From Flower Power to Graffiti: A New Youth Peace Movement

News & Politics
graffiti artistWith a can of spray paint in hand, 18-year-old Ricardo Frias crouched beside a large banner taped to a parking lot wall and worked on the edge of an enormous pig's face. Beside the pig, the words "IT'S A MONEY WAR" were sprayed across the banner in urban graffiti style. Other youth gathered in the empty parking lot of San Francisco's Mission district were hard at work spray-painting signs, cutting out cardboard and cloth for gigantic puppets, and brainstorming chants and slogans that expressed their discontent with the Bush Administration's plans to go to war with Iraq.

Although there has been a strong youth presence at recent anti-war protests across the country, the lack of a united youth front has been the subject of talk among activists young and old. "At the last protest, most of the faces I saw were older faces -- not a lot of youth," Frias said. "It sucked not seeing my age group out there [at the protest]."

Raj Jayadev, a reporter for Pacific News Service, wrote in a recent article: "Today's peace marches have individual youth participants, but no generational presence. The scene-stealers are older, like the 'Code Pink' feminists or the graying Mothers Against War."


To join forces with the youth coalitions in San Francisco and New York, you can meet up with them before the marches begin:

February 15 in New York:
The United NY Youth Bloc will be meeting at Union Square Park at 10:30am. The youth contingent from uptown Manhattan and the Bronx (organized by Uptown Youth for Peace and Justice and other groups) will be meeting at 9:45 AM at W157 St and Bwy to march north to 168th or at W 179 St. and Bwy to march south to 168th. They will march through the neighborhood and then go downtown together on the subway at 168th and Bwy for the big demonstration. At 168th Street they will converge with another contingent waiting there and will enter the subway together at 10:30am. Contact cmeyers@WHEDCO.ORG for more information.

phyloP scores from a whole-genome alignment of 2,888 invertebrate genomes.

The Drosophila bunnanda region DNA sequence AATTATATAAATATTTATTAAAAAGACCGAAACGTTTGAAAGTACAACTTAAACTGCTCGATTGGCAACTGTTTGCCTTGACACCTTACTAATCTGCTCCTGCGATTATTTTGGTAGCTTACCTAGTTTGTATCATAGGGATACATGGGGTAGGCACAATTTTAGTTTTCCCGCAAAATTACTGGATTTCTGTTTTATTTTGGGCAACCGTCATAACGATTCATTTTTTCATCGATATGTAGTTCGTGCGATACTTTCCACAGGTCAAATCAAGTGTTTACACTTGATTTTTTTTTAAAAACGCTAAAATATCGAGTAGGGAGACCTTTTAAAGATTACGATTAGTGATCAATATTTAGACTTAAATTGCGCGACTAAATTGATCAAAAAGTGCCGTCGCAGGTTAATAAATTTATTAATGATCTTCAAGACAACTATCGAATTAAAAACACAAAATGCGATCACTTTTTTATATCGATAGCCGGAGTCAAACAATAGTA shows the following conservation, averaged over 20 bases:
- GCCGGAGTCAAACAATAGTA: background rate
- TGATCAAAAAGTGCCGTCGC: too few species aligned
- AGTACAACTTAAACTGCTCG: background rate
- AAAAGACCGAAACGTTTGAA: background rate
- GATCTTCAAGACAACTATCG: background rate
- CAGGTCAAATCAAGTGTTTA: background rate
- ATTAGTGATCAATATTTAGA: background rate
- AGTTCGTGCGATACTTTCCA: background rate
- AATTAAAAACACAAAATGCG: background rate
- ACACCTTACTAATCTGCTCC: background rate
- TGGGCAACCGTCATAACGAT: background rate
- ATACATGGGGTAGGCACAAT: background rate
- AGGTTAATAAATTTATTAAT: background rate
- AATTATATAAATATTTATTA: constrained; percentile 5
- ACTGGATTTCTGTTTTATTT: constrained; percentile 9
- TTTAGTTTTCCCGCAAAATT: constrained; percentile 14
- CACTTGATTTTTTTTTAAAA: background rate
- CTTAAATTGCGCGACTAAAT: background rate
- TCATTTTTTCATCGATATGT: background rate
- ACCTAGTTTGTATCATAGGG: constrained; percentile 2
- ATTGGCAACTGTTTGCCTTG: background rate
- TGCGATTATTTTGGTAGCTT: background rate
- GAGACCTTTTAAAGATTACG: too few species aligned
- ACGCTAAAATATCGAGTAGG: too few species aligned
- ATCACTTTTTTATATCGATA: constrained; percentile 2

February 16 in San Francisco:
Meet up with student activists from the City College of San Francisco, a youth Afro-Cuban drumming ensemble called Loco Bloco, In-Depth Funktions and thousands of other young people on the corner of 16th and Mission Streets at 11am. From there, they will march to San Francisco's Civic Center at 2:00pm to demand peace. For more information, contact

ALSO: A pre-march SPEAK OUT student and youth event begins at 11am at Golden Gate University (536 Mission Street on the corner of First Street). This event is being organized by the Campus Anti-War Network (CAN), Not in Our Name, International ANSWER Student and Youth, United for Peace and Justice and students from all over the Bay Area. Contact the CAN at (510) 333-4604 or

This was apparent at the January 18th peace rally where young people could be seen wandering around half-heartedly shouting the thirty-year-old chants left over from the 60s. It seems that the youth at today's protest rallies see flower power as a remnant of their parent's era, and because of that there is a need for something new -- something that inspires young activists and speaks their language.

A New Kind of Flower Power

Organizations such as In-Depth Funktions in San Francisco, NY Youth Bloc and Uptown Youth For Peace & Justice in New York have begun the search for that "something new" that will galvanize the youth of the anti-war movement in much the same way that flower power did thirty years ago.